The Republic of Korea’s economic miracle story of the late twentieth century has often been hailed as strong evidence of the United States’ success with its post–World War II East Asia policy. Washington’s security commitment to Seoul has undeniably provided a strong foundation for the latter to survive and thrive on a divided peninsula, whose peace is under constant threats from both sides of the DMZ. Doug Bandow’s counterargument to my earlier piece on the National Interest claims that Washington should withdraw its troops from Korean soil for the following reasons.
First, he claims that the Korean Peninsula does not matter much to the security of the United States, for the collapse of South Korea would not bring North Korea any closer to American soil. Second, that Washington should not waste its resources serving as a deterrent to the two Koreas and defending a much more prosperous and well-armed Seoul against decrepit and nuclear-armed Pyongyang, because such an act allows South Korea to free ride without seriously considering improving its military stature. And finally, that withdrawing American troops would break the current deadlock on denuclearizing negotiations with North Korea and assure Pyongyang that America is not a danger to its survival, thus putting an end to the North Korean question.
But these three reasons do not make persuasive arguments for troop withdrawal when considering the following factors.
The first entails America’s security and economic interests in South Korea and in East Asia as a whole. This region is in a middle of an economic boom that has brought about tremendous wealth, not only for Asians but also for Americans. China, Japan and South Korea are all on the list of the United States’ top ten trade partners, and in return, the three countries all have the United States included in their top-five lists. Apparently, America played a vital role in bringing about the Asian economic miracle. The presence of its armed forces in the region reduces the chance of conflict between Japan and China; prevents states like Taiwan, South Korea and Japan from seeking nuclear weapons; and enforces an open trade–based environment that binds East Asian countries together. No Asian country can take on America’s job as a regional policeman, for each lacks both credibility and legitimacy in the eyes of its neighbors.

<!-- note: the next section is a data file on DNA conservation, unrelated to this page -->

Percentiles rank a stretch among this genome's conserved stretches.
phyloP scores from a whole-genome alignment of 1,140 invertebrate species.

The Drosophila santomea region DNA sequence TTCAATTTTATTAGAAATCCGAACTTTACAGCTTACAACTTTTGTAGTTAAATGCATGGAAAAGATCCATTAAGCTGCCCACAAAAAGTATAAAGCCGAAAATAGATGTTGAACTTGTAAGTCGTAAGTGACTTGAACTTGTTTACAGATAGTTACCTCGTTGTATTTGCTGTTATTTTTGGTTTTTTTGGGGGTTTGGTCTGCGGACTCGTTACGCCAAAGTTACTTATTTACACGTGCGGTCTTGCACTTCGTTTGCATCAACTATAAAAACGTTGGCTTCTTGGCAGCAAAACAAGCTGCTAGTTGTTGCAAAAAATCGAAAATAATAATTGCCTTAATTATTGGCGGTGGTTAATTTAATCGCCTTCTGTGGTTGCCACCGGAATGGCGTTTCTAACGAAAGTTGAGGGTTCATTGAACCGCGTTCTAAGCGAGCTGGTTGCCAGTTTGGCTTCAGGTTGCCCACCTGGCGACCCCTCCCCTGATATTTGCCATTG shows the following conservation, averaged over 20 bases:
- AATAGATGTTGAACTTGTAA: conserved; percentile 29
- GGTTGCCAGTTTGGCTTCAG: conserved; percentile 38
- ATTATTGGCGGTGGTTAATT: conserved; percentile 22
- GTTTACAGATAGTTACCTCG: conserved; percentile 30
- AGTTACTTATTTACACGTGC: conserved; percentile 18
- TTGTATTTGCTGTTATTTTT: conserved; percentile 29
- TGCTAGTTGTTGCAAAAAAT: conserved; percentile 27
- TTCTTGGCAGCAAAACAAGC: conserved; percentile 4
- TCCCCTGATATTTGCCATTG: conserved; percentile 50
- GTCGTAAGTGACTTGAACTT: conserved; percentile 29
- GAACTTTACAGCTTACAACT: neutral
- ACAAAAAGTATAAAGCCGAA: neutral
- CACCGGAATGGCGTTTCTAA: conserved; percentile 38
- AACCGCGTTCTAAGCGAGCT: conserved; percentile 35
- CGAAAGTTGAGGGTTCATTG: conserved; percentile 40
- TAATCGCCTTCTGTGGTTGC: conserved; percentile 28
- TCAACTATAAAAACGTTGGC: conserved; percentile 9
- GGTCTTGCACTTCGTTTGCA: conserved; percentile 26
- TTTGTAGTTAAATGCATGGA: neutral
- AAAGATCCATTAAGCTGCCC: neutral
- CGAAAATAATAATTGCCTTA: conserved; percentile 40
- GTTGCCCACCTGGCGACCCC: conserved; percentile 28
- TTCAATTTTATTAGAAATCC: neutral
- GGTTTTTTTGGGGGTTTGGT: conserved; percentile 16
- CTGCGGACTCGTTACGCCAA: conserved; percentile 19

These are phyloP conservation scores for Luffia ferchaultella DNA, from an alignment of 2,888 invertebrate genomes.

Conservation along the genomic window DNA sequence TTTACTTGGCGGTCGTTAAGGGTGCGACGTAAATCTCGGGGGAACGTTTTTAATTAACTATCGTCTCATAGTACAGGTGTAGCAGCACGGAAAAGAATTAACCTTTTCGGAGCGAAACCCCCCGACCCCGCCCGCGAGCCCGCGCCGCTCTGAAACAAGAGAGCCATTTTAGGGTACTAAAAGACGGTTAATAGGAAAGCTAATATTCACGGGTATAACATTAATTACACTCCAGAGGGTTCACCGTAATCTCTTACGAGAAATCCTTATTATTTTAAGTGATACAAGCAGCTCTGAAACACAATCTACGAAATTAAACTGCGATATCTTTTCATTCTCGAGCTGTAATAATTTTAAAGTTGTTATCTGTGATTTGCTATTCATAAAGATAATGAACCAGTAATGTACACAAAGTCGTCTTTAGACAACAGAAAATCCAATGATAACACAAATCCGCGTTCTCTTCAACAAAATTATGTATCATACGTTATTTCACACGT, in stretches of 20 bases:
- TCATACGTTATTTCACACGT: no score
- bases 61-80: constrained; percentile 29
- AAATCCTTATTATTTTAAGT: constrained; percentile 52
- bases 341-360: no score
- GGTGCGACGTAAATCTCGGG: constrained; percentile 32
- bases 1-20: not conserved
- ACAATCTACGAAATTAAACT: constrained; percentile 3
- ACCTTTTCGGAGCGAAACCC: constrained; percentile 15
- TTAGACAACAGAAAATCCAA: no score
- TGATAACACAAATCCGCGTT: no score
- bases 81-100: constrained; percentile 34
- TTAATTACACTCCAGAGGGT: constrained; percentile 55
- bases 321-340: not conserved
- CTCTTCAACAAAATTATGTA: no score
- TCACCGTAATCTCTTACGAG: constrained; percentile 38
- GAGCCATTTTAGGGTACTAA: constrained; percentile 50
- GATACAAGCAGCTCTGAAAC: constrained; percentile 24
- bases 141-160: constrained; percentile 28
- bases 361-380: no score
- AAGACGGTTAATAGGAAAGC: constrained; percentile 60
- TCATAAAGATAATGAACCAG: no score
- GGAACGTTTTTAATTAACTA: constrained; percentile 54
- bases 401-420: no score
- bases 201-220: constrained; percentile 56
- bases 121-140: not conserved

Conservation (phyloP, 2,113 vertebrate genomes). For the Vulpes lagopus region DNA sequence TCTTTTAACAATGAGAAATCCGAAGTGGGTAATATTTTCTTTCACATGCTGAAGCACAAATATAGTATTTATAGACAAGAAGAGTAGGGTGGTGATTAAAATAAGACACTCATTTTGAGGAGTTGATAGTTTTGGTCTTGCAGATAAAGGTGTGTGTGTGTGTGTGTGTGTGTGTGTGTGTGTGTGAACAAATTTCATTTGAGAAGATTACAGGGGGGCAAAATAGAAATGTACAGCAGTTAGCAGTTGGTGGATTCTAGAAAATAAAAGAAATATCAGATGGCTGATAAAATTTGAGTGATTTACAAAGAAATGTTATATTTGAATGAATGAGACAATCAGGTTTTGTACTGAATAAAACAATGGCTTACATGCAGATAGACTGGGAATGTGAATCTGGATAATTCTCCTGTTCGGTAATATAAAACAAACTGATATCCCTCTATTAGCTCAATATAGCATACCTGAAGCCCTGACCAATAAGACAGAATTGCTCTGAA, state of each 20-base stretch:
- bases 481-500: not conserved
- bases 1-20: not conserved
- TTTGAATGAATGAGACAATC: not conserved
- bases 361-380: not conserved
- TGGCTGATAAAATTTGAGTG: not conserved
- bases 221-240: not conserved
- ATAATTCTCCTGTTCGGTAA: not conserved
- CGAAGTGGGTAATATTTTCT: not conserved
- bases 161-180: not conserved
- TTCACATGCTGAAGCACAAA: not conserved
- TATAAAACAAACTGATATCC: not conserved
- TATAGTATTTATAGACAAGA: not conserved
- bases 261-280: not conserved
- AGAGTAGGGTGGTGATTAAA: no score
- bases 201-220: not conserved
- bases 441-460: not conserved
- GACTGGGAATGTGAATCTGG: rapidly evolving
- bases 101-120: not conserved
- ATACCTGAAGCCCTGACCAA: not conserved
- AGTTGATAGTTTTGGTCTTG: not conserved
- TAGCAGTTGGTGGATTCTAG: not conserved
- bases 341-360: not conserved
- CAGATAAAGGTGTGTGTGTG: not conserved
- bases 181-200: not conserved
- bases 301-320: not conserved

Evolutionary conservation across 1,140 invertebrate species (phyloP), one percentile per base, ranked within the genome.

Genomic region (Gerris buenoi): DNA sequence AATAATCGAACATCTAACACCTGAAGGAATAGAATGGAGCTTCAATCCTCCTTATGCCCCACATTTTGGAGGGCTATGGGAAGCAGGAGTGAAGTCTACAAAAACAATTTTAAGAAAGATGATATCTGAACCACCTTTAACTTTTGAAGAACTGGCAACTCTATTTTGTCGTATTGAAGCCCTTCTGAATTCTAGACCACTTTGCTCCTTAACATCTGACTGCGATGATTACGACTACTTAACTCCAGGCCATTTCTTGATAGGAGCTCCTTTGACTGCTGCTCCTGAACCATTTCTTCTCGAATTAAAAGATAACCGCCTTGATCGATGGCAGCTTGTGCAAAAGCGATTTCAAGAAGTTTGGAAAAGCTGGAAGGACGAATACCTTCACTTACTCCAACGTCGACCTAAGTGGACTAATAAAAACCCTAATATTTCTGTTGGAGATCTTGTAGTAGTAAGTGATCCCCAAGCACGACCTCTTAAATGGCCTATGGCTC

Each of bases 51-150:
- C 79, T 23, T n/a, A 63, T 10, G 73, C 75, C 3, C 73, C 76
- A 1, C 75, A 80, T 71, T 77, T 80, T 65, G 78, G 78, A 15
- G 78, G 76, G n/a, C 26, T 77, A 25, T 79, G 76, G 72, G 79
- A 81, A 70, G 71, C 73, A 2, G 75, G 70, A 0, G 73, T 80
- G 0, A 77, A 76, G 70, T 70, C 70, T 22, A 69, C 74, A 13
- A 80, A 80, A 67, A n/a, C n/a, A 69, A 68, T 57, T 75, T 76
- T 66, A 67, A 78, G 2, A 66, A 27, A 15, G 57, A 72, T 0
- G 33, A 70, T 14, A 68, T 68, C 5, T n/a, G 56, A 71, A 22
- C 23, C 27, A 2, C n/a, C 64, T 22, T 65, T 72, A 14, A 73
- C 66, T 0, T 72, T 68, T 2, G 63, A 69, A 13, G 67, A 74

The United States clearly understands that in order to continue benefiting from East Asia’s economic growth and avoid a breakdown of the regional order, it must prevent all sources of instability on the Korean Peninsula from erupting into full-scale wars. As stated in my previous post, the presence of American troops has helped achieve this end, because it simultaneously deters attacks from North Korea and constrains dangerous retaliating actions from South Korea. Bandow has stated that “the chief danger on the Korean peninsula is not aggression but mistake,” and I believe that pulling out U.S. troops is more likely to increase miscalculations between the two Koreas than not doing so. Deterrence does fail, sometimes; however, look at how deterrence kept the United States and the Soviet Union from fighting one another, or how America’s show of force gives it the dominating position in international affairs, or how America’s presence on Korean soil has preserved the peace for more than sixty years. It is evident that Washington must keep its troops stationed in South Korea, because a damaged trading system in East Asia resulting from conflicts would cost America a higher price than that of maintaining its military presence. Moreover, the collapse of South Korea would not bring North Korean troops closer to American soil, but it would definitely take away thousands of American jobs and push American troops in the region to a passive position.
Critics of the U.S.–South Korea alliance often fear that the guarantee of an American security umbrella for Seoul may prompt the junior partner to act in a provocative manner, which would drag Washington into unnecessary conflicts with Pyongyang. However, these fears ignore one important element in the bilateral relationship. Since 1978, U.S. Forces in Korea and the South Korean army have merged their forces and formed the Combined Forces Command. Under the structure of the CFC, American and South Korean commanders share the control of the joint forces, which means neither side can make military decisions without the consent of the other. This measures helps America allay the fear of entrapment, because South Korea cannot carry out unilateral provocative acts against North Korea.